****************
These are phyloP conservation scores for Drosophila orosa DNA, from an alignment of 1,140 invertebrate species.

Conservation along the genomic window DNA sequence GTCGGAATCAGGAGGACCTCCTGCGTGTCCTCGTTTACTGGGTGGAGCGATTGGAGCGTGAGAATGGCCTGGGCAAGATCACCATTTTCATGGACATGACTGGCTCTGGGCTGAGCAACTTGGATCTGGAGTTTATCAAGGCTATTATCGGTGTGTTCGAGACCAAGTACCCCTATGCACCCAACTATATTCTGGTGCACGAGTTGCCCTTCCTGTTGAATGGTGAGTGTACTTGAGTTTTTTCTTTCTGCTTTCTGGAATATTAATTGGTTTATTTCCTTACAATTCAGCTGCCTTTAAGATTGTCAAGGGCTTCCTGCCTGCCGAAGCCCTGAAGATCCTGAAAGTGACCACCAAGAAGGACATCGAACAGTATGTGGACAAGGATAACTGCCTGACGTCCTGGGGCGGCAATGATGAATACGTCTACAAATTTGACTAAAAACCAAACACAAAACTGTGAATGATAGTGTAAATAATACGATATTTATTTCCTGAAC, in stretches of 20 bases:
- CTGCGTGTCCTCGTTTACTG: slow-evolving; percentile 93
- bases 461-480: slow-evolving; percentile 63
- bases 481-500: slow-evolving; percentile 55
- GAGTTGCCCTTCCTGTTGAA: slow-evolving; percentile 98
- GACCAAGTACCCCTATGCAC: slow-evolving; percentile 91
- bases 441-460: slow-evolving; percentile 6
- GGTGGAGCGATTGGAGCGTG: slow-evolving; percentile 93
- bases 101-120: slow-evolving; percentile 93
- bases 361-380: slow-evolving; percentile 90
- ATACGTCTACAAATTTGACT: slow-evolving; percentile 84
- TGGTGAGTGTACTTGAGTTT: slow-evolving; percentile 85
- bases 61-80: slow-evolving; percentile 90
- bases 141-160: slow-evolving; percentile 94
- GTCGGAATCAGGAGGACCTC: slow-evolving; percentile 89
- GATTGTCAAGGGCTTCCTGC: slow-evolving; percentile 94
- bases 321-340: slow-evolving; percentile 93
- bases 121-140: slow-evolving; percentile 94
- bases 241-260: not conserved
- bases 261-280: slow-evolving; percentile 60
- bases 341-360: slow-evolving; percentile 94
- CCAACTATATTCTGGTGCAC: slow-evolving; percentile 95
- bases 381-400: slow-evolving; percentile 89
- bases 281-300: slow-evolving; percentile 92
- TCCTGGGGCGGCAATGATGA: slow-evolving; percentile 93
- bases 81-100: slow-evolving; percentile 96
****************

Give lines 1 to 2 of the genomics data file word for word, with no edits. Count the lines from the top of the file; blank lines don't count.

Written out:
These are phyloP conservation scores for Drosophila orosa DNA, from an alignment of 1,140 invertebrate species.

Conservation along the genomic window DNA sequence GTCGGAATCAGGAGGACCTCCTGCGTGTCCTCGTTTACTGGGTGGAGCGATTGGAGCGTGAGAATGGCCTGGGCAAGATCACCATTTTCATGGACATGACTGGCTCTGGGCTGAGCAACTTGGATCTGGAGTTTATCAAGGCTATTATCGGTGTGTTCGAGACCAAGTACCCCTATGCACCCAACTATATTCTGGTGCACGAGTTGCCCTTCCTGTTGAATGGTGAGTGTACTTGAGTTTTTTCTTTCTGCTTTCTGGAATATTAATTGGTTTATTTCCTTACAATTCAGCTGCCTTTAAGATTGTCAAGGGCTTCCTGCCTGCCGAAGCCCTGAAGATCCTGAAAGTGACCACCAAGAAGGACATCGAACAGTATGTGGACAAGGATAACTGCCTGACGTCCTGGGGCGGCAATGATGAATACGTCTACAAATTTGACTAAAAACCAAACACAAAACTGTGAATGATAGTGTAAATAATACGATATTTATTTCCTGAAC, in stretches of 20 bases: